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Three things you should know about Sweden’s new health minister

wikstromPhoto credit to Philip Mauritzson.

Stand aside, Sebastian Kurz.Sweden

The competition for top heartthrob among Europe’s national government ministers just got a lot tougher with the October 3 appointment of Gabriel Wikström, the 29-year-old minister for public health, health care and sports in Sweden’s new center-left government, whose dimpled smile, steely blue eyes and blond hair are sending Turks (and others) swooning on Twitter, and the young Social Democrat is quickly becoming a sensation far beyond Sweden’s borders:

The good-looking Wikström has become something of a sensation among Turkish teens since he was named as a minister in the new Swedish government headed by Prime Minister Stefan Loefven.


So who is Wikström? Why has he been appointed a minister? And beyond his smile and boyish good looks, what are the policy issues that he’ll face as a minister?

wikstrom 3

Here are three points that tell you everything you need to know about Sweden’s newest export. Continue reading Three things you should know about Sweden’s new health minister

Swedish election results: Löfven’s dream liberal-left government


Stefan Löfven should have savored Sunday night — as Sweden’s election results came in, his center-left Sveriges socialdemokratiska arbetareparti (Swedish Social Democratic Party) emerged as the top vote-winner by an 8% margin, and Löfven is the overwhelming favorite to become Sweden’s next prime minister.Sweden

Monday morning was a different story.

Despite winning the election, the Social Democrats won just 31.2% of the vote, a relatively low total for the party that dominated Swedish government throughout much of the 20th century. In the last two elections, in 2006 and 2010, when outgoing prime minister Frederik Reinfeldt routed the Social Democrats, the party still won 35.0% and 30.7%, respectively.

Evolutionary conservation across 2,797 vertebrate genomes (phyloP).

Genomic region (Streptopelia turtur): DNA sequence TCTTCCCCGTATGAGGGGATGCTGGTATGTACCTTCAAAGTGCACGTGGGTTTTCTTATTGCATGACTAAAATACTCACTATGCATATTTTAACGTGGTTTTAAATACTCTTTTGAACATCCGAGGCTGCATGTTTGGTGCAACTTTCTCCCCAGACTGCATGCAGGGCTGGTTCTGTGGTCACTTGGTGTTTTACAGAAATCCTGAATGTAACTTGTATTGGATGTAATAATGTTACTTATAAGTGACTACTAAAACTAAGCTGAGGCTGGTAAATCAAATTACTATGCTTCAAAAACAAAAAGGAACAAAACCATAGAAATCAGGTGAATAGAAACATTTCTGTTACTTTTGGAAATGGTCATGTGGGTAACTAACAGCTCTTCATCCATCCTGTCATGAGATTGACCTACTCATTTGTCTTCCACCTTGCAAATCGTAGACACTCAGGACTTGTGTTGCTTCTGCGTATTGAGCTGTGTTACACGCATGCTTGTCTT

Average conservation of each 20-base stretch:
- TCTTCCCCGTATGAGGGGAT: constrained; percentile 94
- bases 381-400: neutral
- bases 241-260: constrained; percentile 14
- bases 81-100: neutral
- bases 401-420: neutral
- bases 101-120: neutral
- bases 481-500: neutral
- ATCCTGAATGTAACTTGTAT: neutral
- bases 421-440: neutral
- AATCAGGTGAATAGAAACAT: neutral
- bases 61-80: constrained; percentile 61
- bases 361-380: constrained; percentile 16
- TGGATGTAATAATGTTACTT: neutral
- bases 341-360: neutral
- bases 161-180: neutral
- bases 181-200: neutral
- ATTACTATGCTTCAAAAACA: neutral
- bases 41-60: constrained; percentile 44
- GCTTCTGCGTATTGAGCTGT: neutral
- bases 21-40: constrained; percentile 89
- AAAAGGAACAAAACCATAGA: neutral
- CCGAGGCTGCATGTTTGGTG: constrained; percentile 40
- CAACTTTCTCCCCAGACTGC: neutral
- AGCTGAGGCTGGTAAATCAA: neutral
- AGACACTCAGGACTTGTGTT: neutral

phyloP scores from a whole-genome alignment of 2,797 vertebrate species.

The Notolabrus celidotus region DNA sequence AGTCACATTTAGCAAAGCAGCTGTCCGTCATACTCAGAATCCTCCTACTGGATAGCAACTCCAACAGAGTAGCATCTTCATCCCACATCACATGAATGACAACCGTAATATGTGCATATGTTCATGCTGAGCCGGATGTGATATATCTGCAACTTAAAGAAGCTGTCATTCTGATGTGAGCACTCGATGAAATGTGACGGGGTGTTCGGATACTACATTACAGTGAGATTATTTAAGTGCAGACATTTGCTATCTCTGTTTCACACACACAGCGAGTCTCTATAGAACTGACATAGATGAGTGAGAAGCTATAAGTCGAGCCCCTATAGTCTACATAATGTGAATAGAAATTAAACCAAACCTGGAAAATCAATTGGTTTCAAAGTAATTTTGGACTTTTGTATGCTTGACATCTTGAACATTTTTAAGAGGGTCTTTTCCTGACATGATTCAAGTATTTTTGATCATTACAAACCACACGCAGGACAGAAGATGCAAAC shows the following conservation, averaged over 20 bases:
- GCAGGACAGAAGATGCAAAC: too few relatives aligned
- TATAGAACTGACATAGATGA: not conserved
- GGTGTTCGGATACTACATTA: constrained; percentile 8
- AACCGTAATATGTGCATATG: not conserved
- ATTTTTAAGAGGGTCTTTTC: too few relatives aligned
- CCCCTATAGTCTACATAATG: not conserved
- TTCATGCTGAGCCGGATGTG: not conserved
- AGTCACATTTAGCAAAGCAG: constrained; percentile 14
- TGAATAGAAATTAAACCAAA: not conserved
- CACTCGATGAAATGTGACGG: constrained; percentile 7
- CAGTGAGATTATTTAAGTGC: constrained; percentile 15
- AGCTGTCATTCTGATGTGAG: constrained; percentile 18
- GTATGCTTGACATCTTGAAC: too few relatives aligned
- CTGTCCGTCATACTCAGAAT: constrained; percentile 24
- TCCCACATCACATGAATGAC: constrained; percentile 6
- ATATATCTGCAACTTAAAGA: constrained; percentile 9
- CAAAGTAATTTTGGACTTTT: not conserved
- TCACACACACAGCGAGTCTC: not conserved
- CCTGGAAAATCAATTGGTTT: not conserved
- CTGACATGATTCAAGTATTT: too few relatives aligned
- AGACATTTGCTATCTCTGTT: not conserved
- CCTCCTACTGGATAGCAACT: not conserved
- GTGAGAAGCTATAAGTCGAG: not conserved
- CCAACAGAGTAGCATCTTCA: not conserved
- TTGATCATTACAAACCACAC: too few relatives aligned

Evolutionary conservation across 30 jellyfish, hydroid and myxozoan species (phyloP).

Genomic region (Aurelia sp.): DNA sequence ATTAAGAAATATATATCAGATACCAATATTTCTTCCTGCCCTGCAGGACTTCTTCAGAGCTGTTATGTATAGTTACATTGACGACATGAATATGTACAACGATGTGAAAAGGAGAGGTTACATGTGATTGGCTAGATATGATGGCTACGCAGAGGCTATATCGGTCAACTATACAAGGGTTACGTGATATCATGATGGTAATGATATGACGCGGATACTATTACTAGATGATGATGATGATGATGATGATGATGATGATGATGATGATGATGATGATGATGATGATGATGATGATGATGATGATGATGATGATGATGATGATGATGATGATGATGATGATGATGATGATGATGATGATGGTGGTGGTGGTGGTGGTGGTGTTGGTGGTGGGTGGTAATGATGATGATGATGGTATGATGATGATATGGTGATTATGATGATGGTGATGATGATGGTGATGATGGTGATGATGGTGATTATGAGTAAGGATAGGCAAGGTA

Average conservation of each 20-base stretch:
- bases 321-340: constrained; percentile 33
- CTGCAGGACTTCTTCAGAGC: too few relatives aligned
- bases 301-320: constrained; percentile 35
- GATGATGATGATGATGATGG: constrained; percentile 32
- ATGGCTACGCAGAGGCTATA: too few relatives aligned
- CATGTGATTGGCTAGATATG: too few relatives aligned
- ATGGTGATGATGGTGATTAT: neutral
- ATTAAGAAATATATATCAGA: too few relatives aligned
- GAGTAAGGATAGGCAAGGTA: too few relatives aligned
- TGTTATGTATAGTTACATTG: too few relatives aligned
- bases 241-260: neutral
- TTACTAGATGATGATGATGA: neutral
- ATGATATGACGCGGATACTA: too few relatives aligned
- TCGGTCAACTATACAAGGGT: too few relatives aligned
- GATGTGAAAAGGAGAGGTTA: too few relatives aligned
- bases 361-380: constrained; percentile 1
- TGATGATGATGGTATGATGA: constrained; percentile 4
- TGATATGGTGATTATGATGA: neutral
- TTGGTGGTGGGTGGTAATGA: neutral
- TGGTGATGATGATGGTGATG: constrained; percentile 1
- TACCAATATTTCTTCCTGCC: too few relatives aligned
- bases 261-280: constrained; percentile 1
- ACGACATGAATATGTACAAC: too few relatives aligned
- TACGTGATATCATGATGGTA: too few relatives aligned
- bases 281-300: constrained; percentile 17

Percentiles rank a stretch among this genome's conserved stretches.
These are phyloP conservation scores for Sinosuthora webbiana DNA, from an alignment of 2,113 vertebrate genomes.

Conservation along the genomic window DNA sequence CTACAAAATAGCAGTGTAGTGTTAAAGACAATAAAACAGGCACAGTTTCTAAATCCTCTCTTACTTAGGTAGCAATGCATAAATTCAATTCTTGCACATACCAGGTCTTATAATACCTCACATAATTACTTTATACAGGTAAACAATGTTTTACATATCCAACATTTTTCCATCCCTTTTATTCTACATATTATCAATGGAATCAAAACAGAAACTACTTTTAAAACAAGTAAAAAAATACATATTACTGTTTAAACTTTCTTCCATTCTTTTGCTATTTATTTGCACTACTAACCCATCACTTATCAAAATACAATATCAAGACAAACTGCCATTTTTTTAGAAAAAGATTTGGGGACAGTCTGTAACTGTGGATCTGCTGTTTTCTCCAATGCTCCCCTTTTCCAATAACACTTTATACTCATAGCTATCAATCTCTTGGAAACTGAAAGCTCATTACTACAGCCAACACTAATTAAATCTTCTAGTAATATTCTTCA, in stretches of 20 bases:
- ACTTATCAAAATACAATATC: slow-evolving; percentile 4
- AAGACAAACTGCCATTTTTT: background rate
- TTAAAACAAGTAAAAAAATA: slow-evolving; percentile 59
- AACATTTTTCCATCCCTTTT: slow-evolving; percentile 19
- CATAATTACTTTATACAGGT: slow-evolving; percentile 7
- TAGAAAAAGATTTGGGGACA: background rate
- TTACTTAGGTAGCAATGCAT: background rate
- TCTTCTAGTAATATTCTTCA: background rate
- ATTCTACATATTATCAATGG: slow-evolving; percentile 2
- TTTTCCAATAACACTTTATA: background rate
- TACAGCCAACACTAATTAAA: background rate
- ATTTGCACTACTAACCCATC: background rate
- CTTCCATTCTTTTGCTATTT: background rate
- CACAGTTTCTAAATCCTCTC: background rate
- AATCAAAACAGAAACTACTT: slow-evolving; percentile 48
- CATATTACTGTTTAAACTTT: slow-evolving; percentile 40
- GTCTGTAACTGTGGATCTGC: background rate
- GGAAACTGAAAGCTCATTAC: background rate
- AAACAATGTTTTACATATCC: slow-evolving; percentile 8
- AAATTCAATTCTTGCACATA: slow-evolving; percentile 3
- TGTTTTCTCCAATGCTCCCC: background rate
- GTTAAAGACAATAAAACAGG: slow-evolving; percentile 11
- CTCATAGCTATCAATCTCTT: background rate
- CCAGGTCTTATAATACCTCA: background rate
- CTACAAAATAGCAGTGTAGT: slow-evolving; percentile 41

The last time they won an election, under Göran Persson in 2002, the Social Democrats won 39.9% of the vote. The results from September 14, however, leave Löfven (pictured above) with just 113 seats in the 349-member Riksdag, Sweden’s unicameral parliament.

sweden 2014If the big loser of the election was Reinfeldt’s center-right Moderata samlingspartiet (Moderate Party), which lost 23 seats, the big winner was the far-right, anti-immigrant Sverigedemokraterna (SD, Sweden Democrats), which gained 29 seats on a platform of limiting Sweden’s generous asylum policy that in 2014 is expected to welcome more than 100,000 refugees to the country, many from war-torn Syria and Iraq. It’s a point of pride for Reinfeldt, presumably, that he spent much of the campaign extolling the compassionate values of his government, even if those costs limited his ability to promise greater welfare spending.

The rest of Sweden’s parties all made relatively small gains or losses — no other party gained or lost more than five seats in total.

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RELATED: Swedish far-right could inadvertently deliver
3rd term to Reinfeldt

: One month out, Löfven and Social Democrats lead in Sweden